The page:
Series: Growth Mindset Made Visible
Math.Practice.MP1
 Common core State Standards
 Math: Math
 Practice: Mathematical Practice Standards

MP1: Make sense of problems and persevere in solving them.
Mathematically proficient students start by explaining to themselves the meaning of a problem and looking for entry points to its solution. They analyze givens, constraints, relationships, and goals. They make conjectures about the form and meaning of the solution and plan a solution pathway rather than simply jumping into a solution attempt. They consider analogous problems, and try special cases and simpler forms of the original problem in order to gain insight into its solution. They monitor and evaluate their progress and change course if necessary. Older students might, depending on the context of the problem, transform algebraic expressions or change the viewing window on their graphing calculator to get the information they need. Mathematically proficient students can explain correspondences between equations, verbal descriptions, tables, and graphs or draw diagrams of important features and relationships, graph data, and search for regularity or trends. Younger students might rely on using concrete objects or pictures to help conceptualize and solve a problem. Mathematically proficient students check their answers to problems using a different method, and they continually ask themselves, \"Does this make sense?\" They can understand the approaches of others to solving complex problems and identify correspondences between different approaches.
Math.Practice.MP3
 Common core State Standards
 Math: Math
 Practice: Mathematical Practice Standards

MP3: Construct viable arguments and critique the reasoning of others.
Mathematically proficient students understand and use stated assumptions, definitions, and previously established results in constructing arguments. They make conjectures and build a logical progression of statements to explore the truth of their conjectures. They are able to analyze situations by breaking them into cases, and can recognize and use counterexamples. They justify their conclusions, communicate them to others, and respond to the arguments of others. They reason inductively about data, making plausible arguments that take into account the context from which the data arose. Mathematically proficient students are also able to compare the effectiveness of two plausible arguments, distinguish correct logic or reasoning from that which is flawed, andif there is a flaw in an argumentexplain what it is. Elementary students can construct arguments using concrete referents such as objects, drawings, diagrams, and actions. Such arguments can make sense and be correct, even though they are not generalized or made formal until later grades. Later, students learn to determine domains to which an argument applies. Students at all grades can listen or read the arguments of others, decide whether they make sense, and ask useful questions to clarify or improve the arguments.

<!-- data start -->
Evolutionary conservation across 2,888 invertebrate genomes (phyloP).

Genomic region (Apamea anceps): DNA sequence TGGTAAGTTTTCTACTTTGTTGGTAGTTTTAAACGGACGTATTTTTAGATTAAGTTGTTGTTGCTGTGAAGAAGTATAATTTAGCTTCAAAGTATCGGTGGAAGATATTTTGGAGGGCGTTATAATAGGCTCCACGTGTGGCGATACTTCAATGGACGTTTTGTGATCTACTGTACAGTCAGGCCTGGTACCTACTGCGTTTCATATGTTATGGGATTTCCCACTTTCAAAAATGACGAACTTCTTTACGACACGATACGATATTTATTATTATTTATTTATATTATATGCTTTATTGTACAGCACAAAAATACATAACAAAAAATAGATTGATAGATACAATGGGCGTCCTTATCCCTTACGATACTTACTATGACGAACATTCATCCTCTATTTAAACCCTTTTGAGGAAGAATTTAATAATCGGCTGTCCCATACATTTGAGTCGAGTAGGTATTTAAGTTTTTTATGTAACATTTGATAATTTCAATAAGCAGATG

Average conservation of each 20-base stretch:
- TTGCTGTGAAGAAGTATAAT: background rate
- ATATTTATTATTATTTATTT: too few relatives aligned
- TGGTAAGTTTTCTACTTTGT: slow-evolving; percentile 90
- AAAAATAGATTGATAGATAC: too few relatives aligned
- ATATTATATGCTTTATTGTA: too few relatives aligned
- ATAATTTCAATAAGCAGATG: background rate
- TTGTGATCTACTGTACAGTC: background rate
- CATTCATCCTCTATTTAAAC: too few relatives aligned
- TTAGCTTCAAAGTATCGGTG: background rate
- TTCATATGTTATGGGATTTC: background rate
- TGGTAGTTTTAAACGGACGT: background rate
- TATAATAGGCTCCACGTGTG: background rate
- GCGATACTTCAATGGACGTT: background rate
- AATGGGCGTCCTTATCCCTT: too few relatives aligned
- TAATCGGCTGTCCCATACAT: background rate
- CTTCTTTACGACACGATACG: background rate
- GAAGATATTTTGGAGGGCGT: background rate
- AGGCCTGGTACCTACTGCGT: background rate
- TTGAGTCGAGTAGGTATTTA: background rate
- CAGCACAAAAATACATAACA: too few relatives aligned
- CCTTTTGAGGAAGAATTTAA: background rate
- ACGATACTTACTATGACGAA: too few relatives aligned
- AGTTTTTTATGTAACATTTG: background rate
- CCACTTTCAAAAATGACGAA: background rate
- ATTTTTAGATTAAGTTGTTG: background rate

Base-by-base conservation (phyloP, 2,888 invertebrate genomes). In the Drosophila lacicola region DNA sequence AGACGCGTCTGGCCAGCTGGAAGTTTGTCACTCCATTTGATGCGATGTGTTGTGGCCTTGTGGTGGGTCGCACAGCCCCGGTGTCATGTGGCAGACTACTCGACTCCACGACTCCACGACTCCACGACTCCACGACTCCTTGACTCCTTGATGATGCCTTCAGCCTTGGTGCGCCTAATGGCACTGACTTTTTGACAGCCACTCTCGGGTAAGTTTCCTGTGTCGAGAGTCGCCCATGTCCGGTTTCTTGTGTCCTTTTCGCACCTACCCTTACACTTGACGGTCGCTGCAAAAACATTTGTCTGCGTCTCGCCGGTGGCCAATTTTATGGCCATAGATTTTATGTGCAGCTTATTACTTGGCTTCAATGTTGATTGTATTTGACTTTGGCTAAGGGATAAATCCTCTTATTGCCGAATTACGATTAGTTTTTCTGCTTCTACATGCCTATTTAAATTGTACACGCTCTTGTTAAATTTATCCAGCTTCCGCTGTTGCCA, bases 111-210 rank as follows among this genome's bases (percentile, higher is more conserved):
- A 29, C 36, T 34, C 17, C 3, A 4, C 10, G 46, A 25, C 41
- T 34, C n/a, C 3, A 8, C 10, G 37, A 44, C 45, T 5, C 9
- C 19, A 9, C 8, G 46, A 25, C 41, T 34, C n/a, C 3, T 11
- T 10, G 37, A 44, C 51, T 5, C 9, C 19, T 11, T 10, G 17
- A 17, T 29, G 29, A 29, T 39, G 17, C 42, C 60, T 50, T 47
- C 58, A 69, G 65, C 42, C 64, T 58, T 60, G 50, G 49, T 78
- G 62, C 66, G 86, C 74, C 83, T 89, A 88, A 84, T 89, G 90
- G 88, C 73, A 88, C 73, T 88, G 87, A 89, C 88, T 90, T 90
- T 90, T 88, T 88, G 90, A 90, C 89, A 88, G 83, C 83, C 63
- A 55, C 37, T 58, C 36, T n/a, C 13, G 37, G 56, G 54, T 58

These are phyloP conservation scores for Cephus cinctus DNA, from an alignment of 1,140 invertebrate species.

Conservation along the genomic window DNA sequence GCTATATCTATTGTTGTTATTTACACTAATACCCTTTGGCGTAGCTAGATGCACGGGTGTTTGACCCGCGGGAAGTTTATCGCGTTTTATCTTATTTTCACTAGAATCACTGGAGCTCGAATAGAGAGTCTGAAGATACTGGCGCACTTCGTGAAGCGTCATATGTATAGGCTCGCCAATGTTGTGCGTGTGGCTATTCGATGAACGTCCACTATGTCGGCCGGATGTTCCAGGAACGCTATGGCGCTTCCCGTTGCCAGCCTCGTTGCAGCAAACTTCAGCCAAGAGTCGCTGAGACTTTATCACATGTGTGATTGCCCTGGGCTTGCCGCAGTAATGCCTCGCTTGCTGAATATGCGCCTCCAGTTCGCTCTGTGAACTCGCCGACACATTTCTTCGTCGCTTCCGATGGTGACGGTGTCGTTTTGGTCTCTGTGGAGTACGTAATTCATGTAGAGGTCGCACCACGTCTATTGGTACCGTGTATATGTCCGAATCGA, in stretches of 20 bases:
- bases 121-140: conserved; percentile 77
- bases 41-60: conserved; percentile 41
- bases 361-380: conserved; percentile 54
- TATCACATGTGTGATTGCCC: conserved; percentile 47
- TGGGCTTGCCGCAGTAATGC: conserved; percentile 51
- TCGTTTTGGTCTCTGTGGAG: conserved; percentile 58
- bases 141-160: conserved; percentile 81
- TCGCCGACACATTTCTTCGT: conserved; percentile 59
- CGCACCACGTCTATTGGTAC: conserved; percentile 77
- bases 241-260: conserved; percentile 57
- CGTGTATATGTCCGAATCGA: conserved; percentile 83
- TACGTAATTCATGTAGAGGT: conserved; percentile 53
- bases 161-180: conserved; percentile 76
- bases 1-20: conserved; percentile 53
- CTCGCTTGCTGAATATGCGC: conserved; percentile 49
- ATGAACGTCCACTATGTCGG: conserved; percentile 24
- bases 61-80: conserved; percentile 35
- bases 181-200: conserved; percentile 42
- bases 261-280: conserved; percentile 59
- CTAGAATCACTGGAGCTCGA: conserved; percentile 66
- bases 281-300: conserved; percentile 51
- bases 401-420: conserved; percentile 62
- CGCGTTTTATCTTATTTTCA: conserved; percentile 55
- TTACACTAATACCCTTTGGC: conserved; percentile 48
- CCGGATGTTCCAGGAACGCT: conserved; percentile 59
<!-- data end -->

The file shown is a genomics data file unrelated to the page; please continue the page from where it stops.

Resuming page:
Math.2.NBT.B.7
Common core State Standards
 Math: Math
 2: Grade 2
 NBT: Number & Operations in Base Ten
 B: Use place value understanding and properties of operations to add and subtract

7:
Add and subtract within 1000, using concrete models or drawings and strategies based on place value, properties of operations, and/or the relationship between addition and subtraction; relate the strategy to a written method. Understand that in adding or subtracting threedigit numbers, one adds or subtracts hundreds and hundreds, tens and tens, ones and ones; and sometimes it is necessary to compose or decompose tens or hundreds.
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Thought starters
 How does Ms. MontoyWilson help her students become excited about challenges?
 Why is it important for students to articulate their thinking about challenging work?
 How does Ms. MontoyWilson ensure that her students are struggling productively?
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Troy Parsons Apr 27, 2019 6:29pm
I liked this video because getting students to never give up is a challenge. You were able to give me some new ways to say the same sort of things to them (sometimes I feel like I keep repeating myself). Trying to help students have "grit" and persevere through hard work has always been one of my goals, and not just in math (CC Math Practices #1). Watching your video reminds me of how important it is and it's nice to see another teacher succeed in doing this.
Mary Brewer Mar 17, 2019 11:29pm
I like tht right at the start the teacher had the students state a positive affirmation: “Today we will work harder to get smarter.” I use affirmations with kindergartners! Every morning after calendar my students read (adn soon memorize) a poster with 5 affirmations on it: I can read ! I can listen! I can do my very best! I am happy and helpful! I am in charge of me!" Over the course of a few years some more affirmations got added:
"I am special! I am successful! I am peaceful!
I firmly believe that this positive exercise gets reinforced with repetition and students grow into responsible people!!
Jackie LeGarra Mar 22, 2018 3:48pm
Sara Walther Nov 21, 2017 1:45pm
Lauren Vitiello Nov 21, 2017 11:01am